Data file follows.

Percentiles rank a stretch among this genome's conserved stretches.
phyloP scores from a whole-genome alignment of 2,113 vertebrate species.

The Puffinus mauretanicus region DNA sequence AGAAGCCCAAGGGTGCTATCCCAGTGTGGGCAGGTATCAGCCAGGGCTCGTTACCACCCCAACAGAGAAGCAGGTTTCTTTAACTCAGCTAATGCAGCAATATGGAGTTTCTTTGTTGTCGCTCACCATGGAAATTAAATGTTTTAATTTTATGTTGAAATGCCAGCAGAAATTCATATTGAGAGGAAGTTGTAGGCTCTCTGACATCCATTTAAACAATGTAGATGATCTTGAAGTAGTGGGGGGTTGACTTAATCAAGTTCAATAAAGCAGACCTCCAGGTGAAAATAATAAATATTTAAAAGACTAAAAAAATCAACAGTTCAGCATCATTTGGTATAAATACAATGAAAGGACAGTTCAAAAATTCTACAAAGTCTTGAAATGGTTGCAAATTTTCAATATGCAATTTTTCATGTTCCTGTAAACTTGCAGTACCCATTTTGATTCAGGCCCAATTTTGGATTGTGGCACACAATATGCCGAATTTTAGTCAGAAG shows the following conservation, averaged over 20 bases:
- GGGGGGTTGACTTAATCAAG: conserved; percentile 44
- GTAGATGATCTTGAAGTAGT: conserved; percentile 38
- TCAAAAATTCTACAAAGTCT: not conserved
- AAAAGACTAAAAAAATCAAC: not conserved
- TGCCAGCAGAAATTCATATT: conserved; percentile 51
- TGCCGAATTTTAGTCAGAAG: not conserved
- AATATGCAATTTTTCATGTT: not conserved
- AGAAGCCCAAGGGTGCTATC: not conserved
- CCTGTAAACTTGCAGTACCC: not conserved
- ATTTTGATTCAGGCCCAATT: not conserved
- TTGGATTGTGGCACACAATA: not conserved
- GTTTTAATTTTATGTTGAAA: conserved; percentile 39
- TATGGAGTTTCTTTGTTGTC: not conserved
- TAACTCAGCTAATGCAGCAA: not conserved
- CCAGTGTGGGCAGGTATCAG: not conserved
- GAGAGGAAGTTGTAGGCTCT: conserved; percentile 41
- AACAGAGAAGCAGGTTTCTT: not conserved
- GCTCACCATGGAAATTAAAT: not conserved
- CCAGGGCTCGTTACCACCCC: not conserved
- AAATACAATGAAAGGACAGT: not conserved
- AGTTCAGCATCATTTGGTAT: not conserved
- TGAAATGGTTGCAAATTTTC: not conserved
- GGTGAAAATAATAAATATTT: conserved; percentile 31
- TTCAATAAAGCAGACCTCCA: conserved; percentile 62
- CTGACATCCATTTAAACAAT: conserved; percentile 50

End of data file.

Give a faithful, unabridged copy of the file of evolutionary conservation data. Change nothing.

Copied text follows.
Percentiles rank a stretch among this genome's conserved stretches.
phyloP scores from a whole-genome alignment of 2,113 vertebrate species.

The Puffinus mauretanicus region DNA sequence AGAAGCCCAAGGGTGCTATCCCAGTGTGGGCAGGTATCAGCCAGGGCTCGTTACCACCCCAACAGAGAAGCAGGTTTCTTTAACTCAGCTAATGCAGCAATATGGAGTTTCTTTGTTGTCGCTCACCATGGAAATTAAATGTTTTAATTTTATGTTGAAATGCCAGCAGAAATTCATATTGAGAGGAAGTTGTAGGCTCTCTGACATCCATTTAAACAATGTAGATGATCTTGAAGTAGTGGGGGGTTGACTTAATCAAGTTCAATAAAGCAGACCTCCAGGTGAAAATAATAAATATTTAAAAGACTAAAAAAATCAACAGTTCAGCATCATTTGGTATAAATACAATGAAAGGACAGTTCAAAAATTCTACAAAGTCTTGAAATGGTTGCAAATTTTCAATATGCAATTTTTCATGTTCCTGTAAACTTGCAGTACCCATTTTGATTCAGGCCCAATTTTGGATTGTGGCACACAATATGCCGAATTTTAGTCAGAAG shows the following conservation, averaged over 20 bases:
- GGGGGGTTGACTTAATCAAG: conserved; percentile 44
- GTAGATGATCTTGAAGTAGT: conserved; percentile 38
- TCAAAAATTCTACAAAGTCT: not conserved
- AAAAGACTAAAAAAATCAAC: not conserved
- TGCCAGCAGAAATTCATATT: conserved; percentile 51
- TGCCGAATTTTAGTCAGAAG: not conserved
- AATATGCAATTTTTCATGTT: not conserved
- AGAAGCCCAAGGGTGCTATC: not conserved
- CCTGTAAACTTGCAGTACCC: not conserved
- ATTTTGATTCAGGCCCAATT: not conserved
- TTGGATTGTGGCACACAATA: not conserved
- GTTTTAATTTTATGTTGAAA: conserved; percentile 39
- TATGGAGTTTCTTTGTTGTC: not conserved
- TAACTCAGCTAATGCAGCAA: not conserved
- CCAGTGTGGGCAGGTATCAG: not conserved
- GAGAGGAAGTTGTAGGCTCT: conserved; percentile 41
- AACAGAGAAGCAGGTTTCTT: not conserved
- GCTCACCATGGAAATTAAAT: not conserved
- CCAGGGCTCGTTACCACCCC: not conserved
- AAATACAATGAAAGGACAGT: not conserved
- AGTTCAGCATCATTTGGTAT: not conserved
- TGAAATGGTTGCAAATTTTC: not conserved
- GGTGAAAATAATAAATATTT: conserved; percentile 31
- TTCAATAAAGCAGACCTCCA: conserved; percentile 62
- CTGACATCCATTTAAACAAT: conserved; percentile 50